There have been so many disappointments in the search for a cure for HIV/AIDS that caution hedges reports about a potential cure. A report presented at the annual Conference on Retroviruses and Opportunistic Infections in Atlanta this week stops short of declaring a cure in the case of a Mississippi toddler born to a mother whose HIV infection was undiagnosed and untreated. Tests showed evidence of the virus in the baby.
Within 30 hours of birth, the baby was given a powerful three-drug treatment therapy for HIV instead of a standard low-dose preventive regimen for infants. After 18 months, the mother did not continue the baby’s treatment. The expectation when treatment is thus interrupted is that the viral load in the bloodstream would increase. But what doctors found were barely detectable, nonreplicating fragments of the virus when they retested the baby following months during which child had received no medications.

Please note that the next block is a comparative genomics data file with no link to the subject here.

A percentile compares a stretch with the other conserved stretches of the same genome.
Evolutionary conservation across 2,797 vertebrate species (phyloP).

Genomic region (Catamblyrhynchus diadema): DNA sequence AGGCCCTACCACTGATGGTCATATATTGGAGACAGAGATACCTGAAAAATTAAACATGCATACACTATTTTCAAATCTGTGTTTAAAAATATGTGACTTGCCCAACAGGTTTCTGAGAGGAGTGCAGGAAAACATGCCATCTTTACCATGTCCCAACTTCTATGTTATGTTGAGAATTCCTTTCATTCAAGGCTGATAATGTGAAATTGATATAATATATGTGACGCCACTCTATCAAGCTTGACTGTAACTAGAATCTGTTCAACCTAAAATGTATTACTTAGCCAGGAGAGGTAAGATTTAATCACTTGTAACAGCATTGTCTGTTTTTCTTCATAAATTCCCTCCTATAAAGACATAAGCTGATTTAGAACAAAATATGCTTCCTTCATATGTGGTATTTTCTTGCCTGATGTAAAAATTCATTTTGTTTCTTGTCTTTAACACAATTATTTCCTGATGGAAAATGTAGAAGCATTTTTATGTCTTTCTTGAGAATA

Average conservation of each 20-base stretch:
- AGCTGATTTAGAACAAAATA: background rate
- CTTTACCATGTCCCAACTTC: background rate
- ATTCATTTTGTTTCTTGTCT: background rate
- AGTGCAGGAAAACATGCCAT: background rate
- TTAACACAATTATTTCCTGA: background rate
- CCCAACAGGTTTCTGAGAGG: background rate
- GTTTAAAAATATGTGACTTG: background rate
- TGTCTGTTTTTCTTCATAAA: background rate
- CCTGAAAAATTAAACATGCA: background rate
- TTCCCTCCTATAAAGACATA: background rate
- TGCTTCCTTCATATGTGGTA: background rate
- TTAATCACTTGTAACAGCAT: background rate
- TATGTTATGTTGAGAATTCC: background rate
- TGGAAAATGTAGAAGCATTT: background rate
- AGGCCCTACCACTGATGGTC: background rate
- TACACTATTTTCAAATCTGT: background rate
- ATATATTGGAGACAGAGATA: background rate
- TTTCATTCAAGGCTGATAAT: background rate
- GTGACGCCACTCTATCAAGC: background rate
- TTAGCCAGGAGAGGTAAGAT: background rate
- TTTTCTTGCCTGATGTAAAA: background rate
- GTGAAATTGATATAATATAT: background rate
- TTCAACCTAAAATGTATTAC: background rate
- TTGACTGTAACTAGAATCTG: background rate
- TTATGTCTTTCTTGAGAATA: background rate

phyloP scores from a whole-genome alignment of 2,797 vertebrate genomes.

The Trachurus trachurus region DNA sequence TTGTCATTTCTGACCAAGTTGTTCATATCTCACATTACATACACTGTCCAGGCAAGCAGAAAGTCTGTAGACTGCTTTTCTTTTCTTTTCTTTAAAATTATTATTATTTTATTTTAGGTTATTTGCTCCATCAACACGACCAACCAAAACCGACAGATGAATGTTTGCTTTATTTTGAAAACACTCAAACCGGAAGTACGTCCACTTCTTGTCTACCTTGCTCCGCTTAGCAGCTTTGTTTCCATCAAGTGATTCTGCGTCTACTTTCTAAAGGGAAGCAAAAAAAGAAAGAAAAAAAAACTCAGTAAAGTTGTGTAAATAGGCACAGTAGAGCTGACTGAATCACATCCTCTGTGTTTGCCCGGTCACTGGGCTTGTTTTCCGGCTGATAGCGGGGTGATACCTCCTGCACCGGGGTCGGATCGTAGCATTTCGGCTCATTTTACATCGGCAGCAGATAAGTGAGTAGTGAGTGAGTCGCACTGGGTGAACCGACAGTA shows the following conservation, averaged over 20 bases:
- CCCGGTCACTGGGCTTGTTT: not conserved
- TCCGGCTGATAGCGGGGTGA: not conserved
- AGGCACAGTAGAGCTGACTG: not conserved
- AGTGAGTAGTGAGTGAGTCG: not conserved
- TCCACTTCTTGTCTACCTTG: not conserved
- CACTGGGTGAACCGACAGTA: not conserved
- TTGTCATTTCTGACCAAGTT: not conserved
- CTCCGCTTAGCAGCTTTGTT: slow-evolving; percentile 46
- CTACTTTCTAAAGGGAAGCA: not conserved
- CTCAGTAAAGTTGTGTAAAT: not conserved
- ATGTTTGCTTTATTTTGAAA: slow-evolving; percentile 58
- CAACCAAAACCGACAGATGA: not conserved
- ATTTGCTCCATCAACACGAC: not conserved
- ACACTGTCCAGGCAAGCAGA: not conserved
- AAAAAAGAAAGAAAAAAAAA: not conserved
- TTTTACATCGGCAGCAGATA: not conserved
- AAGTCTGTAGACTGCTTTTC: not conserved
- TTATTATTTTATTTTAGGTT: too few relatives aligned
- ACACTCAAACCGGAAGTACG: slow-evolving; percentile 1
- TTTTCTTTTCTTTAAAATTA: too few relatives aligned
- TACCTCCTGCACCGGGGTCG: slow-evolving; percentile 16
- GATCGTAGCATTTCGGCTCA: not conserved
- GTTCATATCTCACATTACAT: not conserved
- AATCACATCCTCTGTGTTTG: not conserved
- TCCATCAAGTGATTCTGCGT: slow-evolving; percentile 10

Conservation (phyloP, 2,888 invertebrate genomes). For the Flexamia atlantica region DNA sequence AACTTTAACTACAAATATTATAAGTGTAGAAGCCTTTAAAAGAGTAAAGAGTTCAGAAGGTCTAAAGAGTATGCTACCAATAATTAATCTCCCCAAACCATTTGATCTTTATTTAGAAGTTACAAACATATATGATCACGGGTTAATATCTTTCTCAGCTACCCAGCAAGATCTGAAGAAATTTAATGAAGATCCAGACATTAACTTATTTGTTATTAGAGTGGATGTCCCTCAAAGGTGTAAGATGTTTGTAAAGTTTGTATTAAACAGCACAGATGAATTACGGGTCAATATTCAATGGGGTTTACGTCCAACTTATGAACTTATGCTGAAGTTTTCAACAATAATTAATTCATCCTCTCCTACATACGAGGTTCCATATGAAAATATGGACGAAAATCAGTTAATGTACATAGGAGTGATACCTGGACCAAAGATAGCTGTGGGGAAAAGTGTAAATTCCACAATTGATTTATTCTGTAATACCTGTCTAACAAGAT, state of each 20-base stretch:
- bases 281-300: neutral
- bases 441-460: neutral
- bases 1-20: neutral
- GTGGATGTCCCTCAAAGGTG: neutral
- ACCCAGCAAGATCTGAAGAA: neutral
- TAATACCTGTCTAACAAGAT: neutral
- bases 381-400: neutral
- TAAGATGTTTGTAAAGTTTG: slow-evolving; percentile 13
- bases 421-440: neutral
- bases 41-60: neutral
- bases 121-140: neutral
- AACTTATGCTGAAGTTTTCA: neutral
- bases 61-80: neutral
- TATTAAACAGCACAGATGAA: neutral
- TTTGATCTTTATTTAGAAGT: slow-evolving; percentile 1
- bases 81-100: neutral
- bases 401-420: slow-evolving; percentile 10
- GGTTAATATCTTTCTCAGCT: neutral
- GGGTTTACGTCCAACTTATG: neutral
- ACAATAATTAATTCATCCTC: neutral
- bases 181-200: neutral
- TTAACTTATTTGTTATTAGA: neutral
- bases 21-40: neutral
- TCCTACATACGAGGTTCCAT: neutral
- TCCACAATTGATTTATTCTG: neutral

The excitement generated by the finding resides in the potential significance for the 200 or so babies in the U.S. and the 300,000-plus worldwide who are infected at birth with HIV each year. The hope is that if the toddler’s virus-free status holds up, the key elements of success — aggressive treatment following an accurate, early diagnosis — would serve as a model approach to reduce the risk of transmission from HIV-positive mothers.
Is it a cure? Researchers appropriately stress this is a single case that calls for more monitoring and research. But it puts researchers in the space between mere hope and the certainty of a cure for HIV in newborns.